A Mother for 21 years already

Being a young mother that year of 1990, to carry a little child in my belly was a very new and thrilling experience.  It’s true that while I was having that baby inside and nurturing him or her, I felt all sorts of physical pain that were so new and at times frightening.

When the first baby was delivered, I was not able to see her because I was not conscious and was awake only after a few minutes and the baby was already sent to the wash room.  It was a grueling encounter while I labor.  For some, it takes more than a day to labor.  I had 16 hours.  It started 12 midnight with a frequency of an hour interval at first then gradually it became half an hour.  When I was in the labor room of the hospital, I was left alone with the nurse and another woman in labor.  I felt terrified but I had to be strong and bear the pain alone.  Funny that I was hearing wails from the other rooms, some mothers were even cussing.  I suffered in silence.

The first delivery was a success without complications.  It was a normal delivery.  I stared and stared at the angelic face.  She had hairs all over, even on the face.  They were so obvious against the milky white complexion.  I remembered an in-law telling me, “Oi, ‘it’ might melt! (Oy, baka matunaw yan!)”, and was referring to how I stare at the little child while holding her on my lap.  She was that small, only enough to be contained on the lap, but she weighed a 7.5 lbs.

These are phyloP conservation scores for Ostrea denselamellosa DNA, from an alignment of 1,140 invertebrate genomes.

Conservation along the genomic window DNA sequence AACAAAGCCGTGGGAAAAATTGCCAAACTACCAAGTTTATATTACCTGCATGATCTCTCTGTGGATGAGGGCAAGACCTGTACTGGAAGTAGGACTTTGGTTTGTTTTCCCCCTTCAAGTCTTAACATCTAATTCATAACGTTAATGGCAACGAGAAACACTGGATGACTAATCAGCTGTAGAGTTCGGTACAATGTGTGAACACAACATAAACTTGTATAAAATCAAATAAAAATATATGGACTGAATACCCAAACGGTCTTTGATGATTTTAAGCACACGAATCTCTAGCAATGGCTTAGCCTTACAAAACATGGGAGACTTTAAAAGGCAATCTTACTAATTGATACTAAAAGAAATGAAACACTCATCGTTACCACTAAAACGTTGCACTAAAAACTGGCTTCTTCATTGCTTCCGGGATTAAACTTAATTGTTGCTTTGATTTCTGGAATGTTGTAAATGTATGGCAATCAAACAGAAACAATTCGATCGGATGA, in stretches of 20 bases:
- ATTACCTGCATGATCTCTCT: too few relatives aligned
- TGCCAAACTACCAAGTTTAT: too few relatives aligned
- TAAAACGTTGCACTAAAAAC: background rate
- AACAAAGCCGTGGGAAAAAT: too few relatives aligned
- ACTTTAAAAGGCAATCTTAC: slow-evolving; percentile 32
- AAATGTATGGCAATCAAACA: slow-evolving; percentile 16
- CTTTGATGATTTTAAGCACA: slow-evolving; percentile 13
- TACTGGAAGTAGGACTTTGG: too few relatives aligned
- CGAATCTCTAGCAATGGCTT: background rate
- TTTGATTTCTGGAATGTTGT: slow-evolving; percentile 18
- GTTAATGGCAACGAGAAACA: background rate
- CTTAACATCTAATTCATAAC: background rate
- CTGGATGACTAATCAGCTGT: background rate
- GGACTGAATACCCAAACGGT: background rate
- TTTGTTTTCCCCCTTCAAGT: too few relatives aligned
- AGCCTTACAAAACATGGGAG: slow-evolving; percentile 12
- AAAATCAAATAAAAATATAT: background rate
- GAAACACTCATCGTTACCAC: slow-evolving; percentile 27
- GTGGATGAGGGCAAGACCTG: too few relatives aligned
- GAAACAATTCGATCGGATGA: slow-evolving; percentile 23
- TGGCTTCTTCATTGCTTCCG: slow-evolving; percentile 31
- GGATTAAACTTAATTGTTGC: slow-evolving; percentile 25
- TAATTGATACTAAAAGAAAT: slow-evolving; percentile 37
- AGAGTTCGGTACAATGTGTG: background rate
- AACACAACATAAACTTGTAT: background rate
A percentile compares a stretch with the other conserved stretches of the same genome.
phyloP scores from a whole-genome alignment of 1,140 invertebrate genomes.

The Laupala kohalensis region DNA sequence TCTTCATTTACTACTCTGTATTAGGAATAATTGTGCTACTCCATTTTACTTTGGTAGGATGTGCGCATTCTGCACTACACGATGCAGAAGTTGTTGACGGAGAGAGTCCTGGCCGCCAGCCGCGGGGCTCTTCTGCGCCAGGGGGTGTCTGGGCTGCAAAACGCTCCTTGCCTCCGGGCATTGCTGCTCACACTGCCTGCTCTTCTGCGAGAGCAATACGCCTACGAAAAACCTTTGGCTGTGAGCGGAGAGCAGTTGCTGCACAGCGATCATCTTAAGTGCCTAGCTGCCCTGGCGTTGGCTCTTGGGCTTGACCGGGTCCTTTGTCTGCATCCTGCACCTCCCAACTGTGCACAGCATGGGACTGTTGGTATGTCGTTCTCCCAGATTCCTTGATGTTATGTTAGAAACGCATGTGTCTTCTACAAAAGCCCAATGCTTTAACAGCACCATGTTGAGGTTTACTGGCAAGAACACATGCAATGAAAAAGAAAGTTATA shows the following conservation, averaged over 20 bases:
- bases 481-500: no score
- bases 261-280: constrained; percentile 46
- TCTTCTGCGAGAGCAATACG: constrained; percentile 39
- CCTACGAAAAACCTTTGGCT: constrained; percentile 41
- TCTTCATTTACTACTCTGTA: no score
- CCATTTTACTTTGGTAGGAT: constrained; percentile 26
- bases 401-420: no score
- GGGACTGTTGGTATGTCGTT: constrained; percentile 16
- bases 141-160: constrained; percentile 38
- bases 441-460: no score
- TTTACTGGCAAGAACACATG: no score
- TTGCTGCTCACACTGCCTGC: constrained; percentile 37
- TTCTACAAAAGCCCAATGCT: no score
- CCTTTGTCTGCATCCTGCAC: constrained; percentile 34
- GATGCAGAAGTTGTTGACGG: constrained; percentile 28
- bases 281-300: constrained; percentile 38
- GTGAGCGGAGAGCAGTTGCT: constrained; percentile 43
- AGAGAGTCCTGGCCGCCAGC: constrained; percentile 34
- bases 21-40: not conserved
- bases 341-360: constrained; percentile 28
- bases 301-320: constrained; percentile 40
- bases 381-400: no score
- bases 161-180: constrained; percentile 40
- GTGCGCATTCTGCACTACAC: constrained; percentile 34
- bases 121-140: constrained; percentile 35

Fast track to the next delivery, this time it was a placenta previa case. I will be delivering a child in an atypical condition and situation.  I was hospitalized two times before I delivered a boy via caesarian section.  We both almost didn’t make it.  The little big boy (he was 8.2 lbs and a week earlier) was not breathing when he came out.  His mouth and nostrils were filled with blood.  But he was tough, I guess, and he is already 18 years old now.

Unlike the first delivery, the second one was painless but bloody.  The nurse had endlessly replaced the bed sheet while I wait for the bloody OB-gyne to come.  She came four hours after I arrived in the hospital!

It was nice to recollect.  Amidst the hardship bringing up and rearing my children, it is always nice to recall the strength I mustered when I brought them to this world.  This is the same strength I gather to deal with the challenges I have with them up to now.

So, why do I write these things? This is to tell each child that it was not easy as eating a pie.  Every mother puts her life at stake each time she has to bring forth a child.  As the saying goes, a foot is already in the grave during the process.

Every loving and responsible mother deserves to be reciprocated of their love and sacrifice, of the things they did for their children.  Every mother deserves a hug, a kiss, even a gift if you plan to have one, or a gesture of kindness she’ll cherish.


A Year’s Supply of Flowers for Mothers?

Imagine receiving a monthly flower delivery for a year as a gift for mother’s day? Would you want that, mother dear?  That is one question for all mothers.

Of course, it would always be a sweet gesture from our loved ones to do such a thing.  I heard from someone that while your loved one still lives, give her or him flowers because when she or he dies, a truck of flowers around the funerary box will be useless.

Flowers are very symbolic.  I remember the first time I received flowers from a suitor, and of course from Papsie.  It is a thrilling experience.  It is exciting.  I am not sure if receiving them now will still give the same thrill I had during the firsts.

Of course, I would love to receive a flower or a bunch of flowers.  But it actually does not matter.  Flower or not, it is still the sincere love that goes with any gesture.

For all mothers, with or without flowers, it is always the love.  And it has to be sincere.  Don’t you think so?